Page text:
Tag Archives: Victoria Square

The Birmingham Christmas Market

cm figuresEven after twelve years successful years, Birmingham’s German market is still attracting over 3 million visitors each year. Having become quite a popular and profitable Christmas tradition, numerous German-style Christmas markets have cropped up all over Britain in the last fifteen years. However Birmingham’s market has managed to remain the largest German-style Christmas market outside Germany and the German-speaking countries. Running from the 14th of November until 22nd December, the population of Birmingham and the many tourists who flock to the city centre around Christmas have ample time to pay the market a visit. The market follows the length of New Street, winds up around Victoria and Chamberlain square and concludes in Centenary Square by Symphony Hall. In order to have a proper look around the stalls I’d advise avoiding the weekend, going on a week-night evening, so as to avoid the crowds whilst still soaking up the evening atmosphere.

In terms of what the German market has to offer; to ask what it doesn’t have to offer seems more appropriate. For me, the food stalls were especially appealing, and one recommendation would definitely be to go there hungry. With so much food on offer, and the impossibility of being able sample it all, I would choose carefully. The authentic Bratwurst sausages, cooked on an open fire, or the pulled-pork rolls are just some of the hot foods that the market has to offer. However for those with more of a sweet tooth, there are a plethora of sweet food and chocolate stalls too. One stall that caught my eye was serving handmade chocolate that had been carved into different pieces of extremely realistic looking machinery and tools.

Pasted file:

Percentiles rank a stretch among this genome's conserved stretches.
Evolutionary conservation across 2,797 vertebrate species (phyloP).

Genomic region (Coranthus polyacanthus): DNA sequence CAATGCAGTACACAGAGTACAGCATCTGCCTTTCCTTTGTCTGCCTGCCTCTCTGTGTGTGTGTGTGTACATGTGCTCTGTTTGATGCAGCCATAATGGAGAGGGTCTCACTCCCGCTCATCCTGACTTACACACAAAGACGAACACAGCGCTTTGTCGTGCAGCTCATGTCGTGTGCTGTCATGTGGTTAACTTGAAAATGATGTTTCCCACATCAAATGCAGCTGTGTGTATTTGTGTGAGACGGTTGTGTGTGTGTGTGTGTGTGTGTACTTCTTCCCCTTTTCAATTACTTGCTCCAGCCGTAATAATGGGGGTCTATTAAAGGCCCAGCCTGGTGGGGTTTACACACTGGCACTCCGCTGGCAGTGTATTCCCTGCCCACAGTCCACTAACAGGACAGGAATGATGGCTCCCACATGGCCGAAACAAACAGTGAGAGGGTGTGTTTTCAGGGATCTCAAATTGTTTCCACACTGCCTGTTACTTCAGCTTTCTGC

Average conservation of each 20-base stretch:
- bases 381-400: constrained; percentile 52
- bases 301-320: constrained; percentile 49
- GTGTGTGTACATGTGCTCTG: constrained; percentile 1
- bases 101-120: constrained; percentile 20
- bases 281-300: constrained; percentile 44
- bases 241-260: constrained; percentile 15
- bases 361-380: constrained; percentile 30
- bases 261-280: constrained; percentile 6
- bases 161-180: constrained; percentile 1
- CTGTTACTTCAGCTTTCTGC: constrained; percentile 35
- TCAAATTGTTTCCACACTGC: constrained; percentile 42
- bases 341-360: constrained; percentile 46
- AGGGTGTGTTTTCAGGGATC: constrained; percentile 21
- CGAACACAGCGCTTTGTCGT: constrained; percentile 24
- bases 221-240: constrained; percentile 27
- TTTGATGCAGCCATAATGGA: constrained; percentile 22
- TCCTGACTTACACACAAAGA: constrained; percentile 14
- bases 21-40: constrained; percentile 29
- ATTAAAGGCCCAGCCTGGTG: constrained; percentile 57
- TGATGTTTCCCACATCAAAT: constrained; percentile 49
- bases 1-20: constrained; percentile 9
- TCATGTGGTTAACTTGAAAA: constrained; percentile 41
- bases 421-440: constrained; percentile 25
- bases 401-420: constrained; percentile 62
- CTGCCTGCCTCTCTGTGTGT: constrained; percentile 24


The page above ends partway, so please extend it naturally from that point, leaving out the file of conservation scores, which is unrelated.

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Whilst food takes prominence in the market, there are also a tempting range of
hand-crafted gifts which you can spend a great deal of time and money on if you’re not careful. The market provides a perfect opportunity to buy Christmas gifts with a personal touch, from beautifully hand-crafted toys for children to silver jewellery, handmade soaps and candles, to authentic sheepskin rugs and clothes.